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Wednesday, 4 March 2020
Page: 2625


Mrs WICKS (Robertson) (19:45): Following Clean Up Australia Day on Sunday and our first National Plastics Summit, held in Canberra this week, I'd like to reflect on some of the great work being done both nationally and in my electorate of Robertson to encourage recycling and help close the loop on plastics. I'm proud to be part of a government which is driving Australia's waste recycling industry forward by investing almost $20 million in a series of initiatives that will create new jobs, grow our economy and help our environment. The global recycled plastics market is expected to grow at 7.9 per cent annually over the next decade and be worth almost $67 billion in 2025. The capacity for job creation is significant with investment in the recycling industry. For every 10,000 tonnes of waste sent to landfill, around three direct jobs are created. But, if we recycle the same waste, we can create approximately nine jobs directly.

I'm so pleased that recycling and our use of plastics are topics of strong national focus, with Monday's inaugural National Plastics Summit a very clear example. It was really encouraging to hear that more than 200 representatives from industry, government, schools and community came together to discuss ways to reduce plastic waste and increase recycling. One of the key industry pledges made during the summit on Monday was Pact Group's $500 million investment in sustainable packaging re-use and recycling initiatives. SULO, a subsidiary of Pact Group, has a manufacturing plant located in Somersby in my electorate of Robertson. This plant is best known for manufacturing plastic wheelie bins which are used in homes across the country to help support recycling. SULO is already using 40 per cent recycled material to manufacture these wheelie bins, and it was fantastic to hear on Monday that Pact Group have set a goal to increase this to 80 per cent by 2025. I commend Pact Group for playing their part in closing the loop on plastics.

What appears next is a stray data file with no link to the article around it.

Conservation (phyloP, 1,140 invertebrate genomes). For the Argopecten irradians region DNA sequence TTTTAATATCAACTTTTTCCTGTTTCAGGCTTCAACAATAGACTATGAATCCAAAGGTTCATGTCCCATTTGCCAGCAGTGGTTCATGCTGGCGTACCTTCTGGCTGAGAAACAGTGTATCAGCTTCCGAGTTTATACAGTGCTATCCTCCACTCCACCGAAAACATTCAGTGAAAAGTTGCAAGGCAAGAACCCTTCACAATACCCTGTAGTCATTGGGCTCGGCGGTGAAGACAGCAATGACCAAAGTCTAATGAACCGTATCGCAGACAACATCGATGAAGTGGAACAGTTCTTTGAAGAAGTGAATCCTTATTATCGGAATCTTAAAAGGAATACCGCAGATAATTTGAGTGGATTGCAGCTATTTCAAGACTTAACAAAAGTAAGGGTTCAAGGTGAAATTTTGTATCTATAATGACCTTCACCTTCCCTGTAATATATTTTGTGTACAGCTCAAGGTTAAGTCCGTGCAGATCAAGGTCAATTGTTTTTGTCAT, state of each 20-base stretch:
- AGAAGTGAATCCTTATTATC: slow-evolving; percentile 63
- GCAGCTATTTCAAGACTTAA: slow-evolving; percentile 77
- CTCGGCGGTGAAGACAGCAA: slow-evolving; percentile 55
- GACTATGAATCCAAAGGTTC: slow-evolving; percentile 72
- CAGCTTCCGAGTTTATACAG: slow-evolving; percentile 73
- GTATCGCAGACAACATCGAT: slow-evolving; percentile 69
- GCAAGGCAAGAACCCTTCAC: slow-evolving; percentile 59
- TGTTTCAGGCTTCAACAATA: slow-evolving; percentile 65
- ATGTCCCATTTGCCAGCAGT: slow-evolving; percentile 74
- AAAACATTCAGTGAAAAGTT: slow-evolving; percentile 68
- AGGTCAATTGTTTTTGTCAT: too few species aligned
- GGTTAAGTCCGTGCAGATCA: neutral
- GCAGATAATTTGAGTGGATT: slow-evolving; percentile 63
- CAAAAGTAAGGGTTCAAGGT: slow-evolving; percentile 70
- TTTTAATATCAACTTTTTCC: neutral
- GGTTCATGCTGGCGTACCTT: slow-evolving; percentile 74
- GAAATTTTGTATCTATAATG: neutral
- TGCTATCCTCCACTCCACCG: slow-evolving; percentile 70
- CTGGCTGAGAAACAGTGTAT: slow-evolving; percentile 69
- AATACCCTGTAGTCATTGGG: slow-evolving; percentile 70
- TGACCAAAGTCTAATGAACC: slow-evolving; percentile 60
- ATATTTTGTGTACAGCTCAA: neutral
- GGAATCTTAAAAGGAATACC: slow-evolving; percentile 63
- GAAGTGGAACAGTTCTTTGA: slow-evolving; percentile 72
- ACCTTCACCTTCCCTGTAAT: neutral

Local primary school students from the Central Coast are also doing their bit, joining Central Coast Council's pilot program with Plastic Police to help build roads out of soft plastics. Streets outside St Patrick's Catholic Primary School in East Gosford and Budgewoi Public School were recently renewed using the road resurfacing product Reconophalt, with students contributing plastic waste from lunch boxes and classrooms. A total of four Central Coast roads have been upgraded with the road base. Melbourne Street in East Gosford alone utilised more than 300,000 plastics bags, 56,000 glass bottles and toner from almost 7,000 used printer cartridges.

Living in a community with many beaches, I'm too often reminded of the devastating effect plastic has on our oceans and sea life. Sadly, every year eight million tonnes of plastic ends up in our oceans. Thankfully, the Central Coast has a number of local organisations working hard to reduce the amount of plastic ending up in our waterways and harming our marine life. For example, the Central Coast not-for-profit Clean4Shore has spent the last decade collecting hundreds of tonnes of plastic from waterways and wetlands. Graeme—or Jono, as he's well known by—Johnston's award-winning program partners with schools, youth and social service organisations and businesses to clean up marine debris. Clean4Shore conducts approximately 110 field trips a year in a number of waterways right across the Central Coast, and on Clean Up Australia Day Jono ran a field trip with the Gosford Girl Guides and Brisbane Water, where they managed to collect 20 bags of waste, mainly soft plastic and food wrappings. The total waste dropped to the tip after the field trip was a massive 180 kilograms. The federal government has been able to help continue funding the important work of Clean4Shore by committing $300,000 under the Environment Restoration Fund.

Another local Central Coast based initiative is Take 3 for the Sea, a local organisation leading the world in taking action on plastic pollution and waste. Their premise is simple and effective—ask anyone who visits a beach or waterway to pick up three pieces of rubbish—and in 10 years the Take 3 for the Sea community has expanded to over 300,000 people in 129 countries. I take this opportunity to recognise the work of co-founder Tim Silverwood, who is stepping down from the role of CEO to work as a Take 3 ambassador. The Take 3 initiative has grown significantly under his excellent leadership, and I look forward to working with his replacement, Sarah Beard.

In closing, Australia must invest in technology and innovation in the plastic recycling industry, and the Morrison government is leading the way to make this vision a reality. We have an incredible opportunity to make plastic recycling a cornerstone of growing our economy and creating our jobs while reducing our negative impact on the planet.